Bitterness Will Destroy You
“Let all bitterness . . . be put away from you.”
- Bitterness. Intense animosity or virulence of feeling: virulent. Virulent. Violently bitter, spiteful, or malignant; full of acrimony or enmity. Acrimony. Sharp or irritating bitterness of disposition or manner. Bitter. Obnoxious or irritating to the taste; disagreeable to the palate, the opposite of sweet; causing ‘the proper pain of taste.’
- It includes revenge and hatred (II Sam 2:26), envy and covetousness (Acts 8:23), cursing (Ro 3:14), anger and criticism (Job 13:26; Ps 64:2-4; Ep 4:31), and trouble (Heb 12:15).
- Bitterness is a soul and heart soured and made bitter by harboring animosity, envy, resentment, disappointment, revenge, unforgiveness, and grudges for another’s offences that result in an unhappy and critical and unkind and discontented disposition and outlook toward the offending parties or life in general.
- Criticizing and complaining speech indicate bitterness (Jas 3:9-11; Ep 4:31; Pr 16:27-28).
- Strife, envy, harshness, and disagreeableness are all further symptoms (James 3:14-18).
- Bitterness is the opposite of a peaceable, gentle, easily intreated, and merciful spirit.
- Bitterness is the opposite of a kind, tenderhearted, and forgiving spirit (Eph 4:31-32).
- Bitterness is the opposite of cheerfulness and worse than necessity (II Corinthians 9:7).
- Biting and devouring one another without love shows bitterness (Galatians 5:13-15,26).
- Bitterness is holding the sins of others without giving full forgiveness (Matthew 6:14-15).
- Look for the sullen, morose, depressed, unhappy, discontented, and negative appearance.
- Listen for the sharp, critical, sarcastic, biting, negative, pessimistic, self-righteous tongue.
- We have strong lusts in our hearts that freely choose bitterness and fighting over love and peace (James 4:1,5).
- Bitterness grows. It does not stay the same. It is destroyed or it destroys (Heb 12:14-16).
- Marriages are destroyed by this enemy, as spouses allow seeds of bitterness to grow.
- Marriage is a personal and intimate relationship where we see the other’s faults.
- Marriage is a power relationship where proper leadership/submission is essential.
- Marriage is a cooperative relationship where spouses must cooperate willingly.
- Parents and children often have bitterness between them from intimacy and authority.
- Church brothers and sisters are brought together by the work of God and may be difficult.
- Authority is often involved in bitterness, because of the difficulty of submitting while harboring bitterness and the difficulty of ruling kindly and fairly while harboring it.
- Physical, mental, emotional, and other illnesses can result from bitterness (Prov 14:30).
- Anger and wrath are cruel, but no man is able to stand before envy (Proverbs 27:4).
- Bitterness holds faults in memory for an opportunity to unleash them all at once in anger.
- Bitterness leads hearts to look for and rejoice in further faults in its object of scorn.
- Bitterness takes pleasure in remembering faults to justify its hatred, scorn, and rebellion.
- Holding hatred and enmity toward others breaks the sixth commandment (Mat 5:21-22).
- Joseph’s brethren were bitter against Joseph with sibling jealousy (Genesis 37:1-4,18-35).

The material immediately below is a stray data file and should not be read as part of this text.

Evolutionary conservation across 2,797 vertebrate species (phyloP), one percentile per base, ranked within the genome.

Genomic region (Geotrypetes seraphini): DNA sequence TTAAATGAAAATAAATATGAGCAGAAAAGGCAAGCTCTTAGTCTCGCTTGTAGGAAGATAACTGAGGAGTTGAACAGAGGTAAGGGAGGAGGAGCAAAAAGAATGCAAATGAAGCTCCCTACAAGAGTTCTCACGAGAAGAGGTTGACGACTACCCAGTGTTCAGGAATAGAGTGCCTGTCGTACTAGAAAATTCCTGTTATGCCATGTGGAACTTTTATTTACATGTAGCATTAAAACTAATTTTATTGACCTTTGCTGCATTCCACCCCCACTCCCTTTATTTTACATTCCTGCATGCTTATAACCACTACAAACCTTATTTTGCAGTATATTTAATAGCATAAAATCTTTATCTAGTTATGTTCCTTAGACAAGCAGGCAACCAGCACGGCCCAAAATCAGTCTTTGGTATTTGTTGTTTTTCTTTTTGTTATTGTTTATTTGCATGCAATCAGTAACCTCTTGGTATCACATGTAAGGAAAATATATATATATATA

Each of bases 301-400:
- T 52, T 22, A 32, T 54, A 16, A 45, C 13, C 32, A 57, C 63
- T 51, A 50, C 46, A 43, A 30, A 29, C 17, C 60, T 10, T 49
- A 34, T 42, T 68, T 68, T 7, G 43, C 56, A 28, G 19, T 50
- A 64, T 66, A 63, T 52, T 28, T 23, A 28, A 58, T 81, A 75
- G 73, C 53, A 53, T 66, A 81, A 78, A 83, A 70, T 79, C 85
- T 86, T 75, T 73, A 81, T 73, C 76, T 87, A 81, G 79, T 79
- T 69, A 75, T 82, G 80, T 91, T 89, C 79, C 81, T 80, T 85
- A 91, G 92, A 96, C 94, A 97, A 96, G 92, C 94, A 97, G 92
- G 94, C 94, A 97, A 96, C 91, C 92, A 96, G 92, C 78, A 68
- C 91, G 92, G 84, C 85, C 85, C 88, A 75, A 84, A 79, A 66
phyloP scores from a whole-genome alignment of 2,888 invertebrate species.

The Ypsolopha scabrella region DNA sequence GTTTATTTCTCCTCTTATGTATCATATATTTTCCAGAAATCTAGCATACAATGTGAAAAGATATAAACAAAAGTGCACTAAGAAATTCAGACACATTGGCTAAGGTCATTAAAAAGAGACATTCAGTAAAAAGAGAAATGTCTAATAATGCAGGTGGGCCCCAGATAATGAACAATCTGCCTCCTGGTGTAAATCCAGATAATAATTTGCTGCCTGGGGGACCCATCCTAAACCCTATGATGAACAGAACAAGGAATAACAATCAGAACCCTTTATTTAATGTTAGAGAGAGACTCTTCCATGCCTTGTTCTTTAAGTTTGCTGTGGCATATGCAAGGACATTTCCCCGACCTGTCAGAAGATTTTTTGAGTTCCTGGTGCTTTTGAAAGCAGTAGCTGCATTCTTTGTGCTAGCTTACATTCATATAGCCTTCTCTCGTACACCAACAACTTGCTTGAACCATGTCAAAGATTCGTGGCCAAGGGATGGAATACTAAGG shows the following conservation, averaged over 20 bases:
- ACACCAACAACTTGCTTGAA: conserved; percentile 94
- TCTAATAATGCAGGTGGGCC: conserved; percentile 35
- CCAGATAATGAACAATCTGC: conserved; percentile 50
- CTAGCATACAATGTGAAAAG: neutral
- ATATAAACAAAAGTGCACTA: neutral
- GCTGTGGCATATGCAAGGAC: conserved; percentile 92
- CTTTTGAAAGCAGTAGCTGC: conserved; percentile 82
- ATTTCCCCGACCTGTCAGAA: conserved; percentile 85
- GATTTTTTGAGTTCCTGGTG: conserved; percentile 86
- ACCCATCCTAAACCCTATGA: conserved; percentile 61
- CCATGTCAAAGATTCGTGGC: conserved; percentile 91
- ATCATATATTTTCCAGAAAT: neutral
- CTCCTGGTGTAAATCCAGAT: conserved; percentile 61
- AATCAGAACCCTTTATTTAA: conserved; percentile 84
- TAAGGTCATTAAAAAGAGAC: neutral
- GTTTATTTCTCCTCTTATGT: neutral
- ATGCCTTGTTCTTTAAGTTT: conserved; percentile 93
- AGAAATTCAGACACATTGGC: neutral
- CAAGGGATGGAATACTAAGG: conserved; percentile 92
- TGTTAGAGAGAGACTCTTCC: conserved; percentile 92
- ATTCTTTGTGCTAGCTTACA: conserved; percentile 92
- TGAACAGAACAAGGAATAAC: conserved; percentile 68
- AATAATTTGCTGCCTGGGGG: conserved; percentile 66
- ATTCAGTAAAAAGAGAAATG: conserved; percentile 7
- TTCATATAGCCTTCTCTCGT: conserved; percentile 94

- Ahab was bitter against Naboth for not selling his God-given inheritance (I Kgs 21:1-7).
- Absalom was bitter against Amnon for what he had done to Tamar (II Samuel 13:20-29).
- Jonah was bitter against the Ninevites likely for nationalistic envy (Jonah 1:1-3; 4:1-4).
- Herodias was bitter against John the Baptist for condemning her adultery (Mark 6:19).
- Philemon was bitter against Onesimus for running from his service (Philemon 1:10-21).
- God has spoken: we must replace bitterness with tenderhearted forgiveness (Ep 4:31-32).
- God has spoken: husbands must love their wives without bitterness (Colossians 3:19).
- God has spoken: we must not bear any grudges against neighbors (Leviticus 19:16-18).
- God has spoken: we cannot bear grudges against others lest we be condemned (Jas 5:9).
- God has spoken: bitterness, hatred, and anger break commandment six (Matt 5:21-22).
- God has spoken: growing in your Christian life condemns any bitterness (I Peter 2:1-3).
- God has spoken: true Christians love one another in bitterness-free charity (I Cor 13:4-7).
- Jesus Christ giveth more grace for us to be victors over this wickedness (James 4:6-10).
- Several have obtained victories from the Lord and great freedom from this evil enemy.
- Hannah turned her grievous and bitter complaint over to the Lord (I Samuel 1:1-18).
- Identify your bitterness by examining your heart and soul to find any critical thinking.
- Ask God to assist your search according to David’s personal prayer (Psalm 139:23-24).
- Confess it as a sin and repudiate the wicked hatred in holding grudges (Job 33:27-28).
- Praying for your enemies is a sure work of godliness and cure for hatred (Matt 5:43-48).
- Replace it with service, prayer, blessing, and love for the same ones whom you hated.
- Confrontation cures bitterness if done properly and repentance is secured (Mat 18:15-17).
- Offences must be ignored totally (Pr 19:11) or resolved by confrontation (Mat 18:15-17).
- No one likes confrontation or communication about problems, but it must be done often.
- Husbands must take a leading role eradicating bitterness in their marriage and family.
- Confess your bitterness to its objects and ask for their forgiveness. What might happen?
- Wives may point out sin in a husband, so encourage it. But they better be prudent.
- Can’t every couple go home tonight and confess their bitterness and wipe the slate clean?
- We must take the time for marital cleansing by confessing and confronting bitterness.
- If we could have the mind of Christ, we would view others properly (Philippians 2:1-4).